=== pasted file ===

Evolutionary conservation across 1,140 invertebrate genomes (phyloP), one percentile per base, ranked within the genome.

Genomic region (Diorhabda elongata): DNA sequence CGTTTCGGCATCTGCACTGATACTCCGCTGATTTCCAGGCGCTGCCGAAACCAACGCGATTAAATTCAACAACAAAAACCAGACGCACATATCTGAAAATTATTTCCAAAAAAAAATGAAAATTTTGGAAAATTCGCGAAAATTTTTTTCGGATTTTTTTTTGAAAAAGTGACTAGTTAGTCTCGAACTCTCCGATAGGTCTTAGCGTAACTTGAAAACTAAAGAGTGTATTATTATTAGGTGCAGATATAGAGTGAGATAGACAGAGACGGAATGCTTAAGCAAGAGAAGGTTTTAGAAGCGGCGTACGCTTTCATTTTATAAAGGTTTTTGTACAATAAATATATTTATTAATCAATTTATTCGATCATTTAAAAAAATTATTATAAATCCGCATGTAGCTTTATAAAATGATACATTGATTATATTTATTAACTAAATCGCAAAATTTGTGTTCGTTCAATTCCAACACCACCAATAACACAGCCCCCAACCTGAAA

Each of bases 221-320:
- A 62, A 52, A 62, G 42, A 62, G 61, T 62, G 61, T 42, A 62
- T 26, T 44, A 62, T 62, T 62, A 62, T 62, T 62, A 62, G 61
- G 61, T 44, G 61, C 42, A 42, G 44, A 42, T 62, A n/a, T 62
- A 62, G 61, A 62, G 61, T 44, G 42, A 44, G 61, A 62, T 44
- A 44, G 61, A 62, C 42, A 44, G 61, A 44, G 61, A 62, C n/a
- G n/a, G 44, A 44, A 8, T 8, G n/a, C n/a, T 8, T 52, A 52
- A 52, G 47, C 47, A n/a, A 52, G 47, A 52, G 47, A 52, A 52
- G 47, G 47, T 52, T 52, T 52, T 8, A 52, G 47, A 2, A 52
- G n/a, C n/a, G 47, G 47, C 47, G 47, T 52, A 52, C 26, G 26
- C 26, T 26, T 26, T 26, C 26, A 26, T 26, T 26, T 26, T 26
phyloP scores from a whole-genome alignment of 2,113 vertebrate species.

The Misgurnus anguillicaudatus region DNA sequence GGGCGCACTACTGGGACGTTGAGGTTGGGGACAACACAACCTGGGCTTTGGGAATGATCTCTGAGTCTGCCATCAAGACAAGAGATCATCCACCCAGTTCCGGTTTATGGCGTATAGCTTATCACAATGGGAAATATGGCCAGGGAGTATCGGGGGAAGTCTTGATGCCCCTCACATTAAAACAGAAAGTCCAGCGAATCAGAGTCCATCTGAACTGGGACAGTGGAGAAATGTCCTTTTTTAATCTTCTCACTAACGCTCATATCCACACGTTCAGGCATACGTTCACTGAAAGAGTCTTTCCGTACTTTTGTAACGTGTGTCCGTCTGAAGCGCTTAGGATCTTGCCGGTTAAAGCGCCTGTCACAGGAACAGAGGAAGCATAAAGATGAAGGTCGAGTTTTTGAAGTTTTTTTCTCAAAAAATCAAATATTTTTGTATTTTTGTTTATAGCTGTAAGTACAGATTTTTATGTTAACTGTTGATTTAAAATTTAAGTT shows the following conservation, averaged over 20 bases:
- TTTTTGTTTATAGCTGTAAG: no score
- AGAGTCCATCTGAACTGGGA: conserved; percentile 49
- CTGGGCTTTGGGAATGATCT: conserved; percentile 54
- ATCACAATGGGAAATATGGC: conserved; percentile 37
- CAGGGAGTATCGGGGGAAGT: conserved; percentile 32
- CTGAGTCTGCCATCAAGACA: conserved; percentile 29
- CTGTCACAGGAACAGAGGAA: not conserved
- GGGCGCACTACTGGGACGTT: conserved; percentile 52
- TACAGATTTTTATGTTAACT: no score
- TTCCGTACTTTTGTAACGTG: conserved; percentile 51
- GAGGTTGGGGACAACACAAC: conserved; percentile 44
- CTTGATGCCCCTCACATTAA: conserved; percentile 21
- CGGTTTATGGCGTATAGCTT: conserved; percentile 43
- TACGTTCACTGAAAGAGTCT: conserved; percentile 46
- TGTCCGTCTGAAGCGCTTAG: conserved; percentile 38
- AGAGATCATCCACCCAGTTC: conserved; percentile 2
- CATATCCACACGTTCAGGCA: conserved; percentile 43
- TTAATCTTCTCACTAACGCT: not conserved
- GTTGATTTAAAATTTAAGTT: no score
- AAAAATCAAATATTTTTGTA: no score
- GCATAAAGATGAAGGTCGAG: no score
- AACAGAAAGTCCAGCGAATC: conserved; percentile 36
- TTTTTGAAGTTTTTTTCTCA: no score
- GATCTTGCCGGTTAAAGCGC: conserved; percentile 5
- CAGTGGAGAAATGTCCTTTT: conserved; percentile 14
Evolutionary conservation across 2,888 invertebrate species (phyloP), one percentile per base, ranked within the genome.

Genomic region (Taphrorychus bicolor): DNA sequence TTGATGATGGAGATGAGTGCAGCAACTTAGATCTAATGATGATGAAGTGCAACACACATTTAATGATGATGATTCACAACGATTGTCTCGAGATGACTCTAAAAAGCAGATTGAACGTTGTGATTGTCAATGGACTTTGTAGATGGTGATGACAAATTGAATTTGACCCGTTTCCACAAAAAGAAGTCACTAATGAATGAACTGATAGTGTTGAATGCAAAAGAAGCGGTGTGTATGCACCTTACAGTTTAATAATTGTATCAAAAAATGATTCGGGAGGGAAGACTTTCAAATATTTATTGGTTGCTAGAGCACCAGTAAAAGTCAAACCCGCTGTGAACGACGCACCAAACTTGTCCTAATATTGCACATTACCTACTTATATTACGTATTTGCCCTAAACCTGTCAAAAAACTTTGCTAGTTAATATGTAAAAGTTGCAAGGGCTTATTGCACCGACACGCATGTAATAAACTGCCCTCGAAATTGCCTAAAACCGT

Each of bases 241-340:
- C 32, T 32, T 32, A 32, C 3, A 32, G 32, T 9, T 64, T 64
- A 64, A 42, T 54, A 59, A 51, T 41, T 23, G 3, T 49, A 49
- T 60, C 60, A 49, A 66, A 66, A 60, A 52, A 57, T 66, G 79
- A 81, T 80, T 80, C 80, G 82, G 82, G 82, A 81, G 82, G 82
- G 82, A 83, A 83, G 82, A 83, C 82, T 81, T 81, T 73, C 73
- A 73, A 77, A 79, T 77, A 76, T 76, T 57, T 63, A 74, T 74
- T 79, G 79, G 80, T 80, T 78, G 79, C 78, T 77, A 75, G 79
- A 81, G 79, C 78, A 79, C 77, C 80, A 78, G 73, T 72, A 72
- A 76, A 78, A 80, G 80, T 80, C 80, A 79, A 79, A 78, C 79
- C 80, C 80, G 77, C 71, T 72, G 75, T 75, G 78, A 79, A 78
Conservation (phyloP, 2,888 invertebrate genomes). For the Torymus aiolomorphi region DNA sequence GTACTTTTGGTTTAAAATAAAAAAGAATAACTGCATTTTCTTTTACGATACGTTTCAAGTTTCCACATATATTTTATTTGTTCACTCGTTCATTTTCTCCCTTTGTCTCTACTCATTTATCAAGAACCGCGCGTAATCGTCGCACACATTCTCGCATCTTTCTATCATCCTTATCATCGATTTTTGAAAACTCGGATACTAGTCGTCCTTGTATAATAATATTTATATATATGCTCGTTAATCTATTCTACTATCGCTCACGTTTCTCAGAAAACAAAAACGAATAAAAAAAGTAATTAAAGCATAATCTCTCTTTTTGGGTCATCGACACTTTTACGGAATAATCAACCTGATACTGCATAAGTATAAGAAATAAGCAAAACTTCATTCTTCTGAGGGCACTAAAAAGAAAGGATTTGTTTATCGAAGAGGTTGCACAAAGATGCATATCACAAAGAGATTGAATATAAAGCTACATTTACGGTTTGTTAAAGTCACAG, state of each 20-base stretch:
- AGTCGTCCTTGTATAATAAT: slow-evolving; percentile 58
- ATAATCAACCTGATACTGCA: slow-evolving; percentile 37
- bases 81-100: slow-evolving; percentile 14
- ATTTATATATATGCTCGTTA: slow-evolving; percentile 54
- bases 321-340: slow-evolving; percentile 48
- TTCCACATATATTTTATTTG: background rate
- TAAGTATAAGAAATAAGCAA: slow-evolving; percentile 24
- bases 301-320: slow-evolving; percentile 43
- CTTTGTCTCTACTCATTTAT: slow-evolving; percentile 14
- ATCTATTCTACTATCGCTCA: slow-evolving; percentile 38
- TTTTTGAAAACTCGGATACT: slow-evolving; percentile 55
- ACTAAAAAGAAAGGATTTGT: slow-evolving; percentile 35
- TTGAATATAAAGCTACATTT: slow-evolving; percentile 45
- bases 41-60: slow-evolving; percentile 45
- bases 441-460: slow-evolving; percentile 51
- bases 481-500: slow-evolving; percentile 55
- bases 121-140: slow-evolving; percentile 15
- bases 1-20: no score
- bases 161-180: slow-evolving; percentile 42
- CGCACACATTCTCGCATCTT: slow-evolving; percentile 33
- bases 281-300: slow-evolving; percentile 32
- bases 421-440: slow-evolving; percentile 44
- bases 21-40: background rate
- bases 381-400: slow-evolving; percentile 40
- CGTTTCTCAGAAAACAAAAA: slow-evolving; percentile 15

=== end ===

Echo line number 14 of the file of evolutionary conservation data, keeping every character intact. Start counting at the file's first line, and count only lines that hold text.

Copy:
phyloP scores from a whole-genome alignment of 2,113 vertebrate species.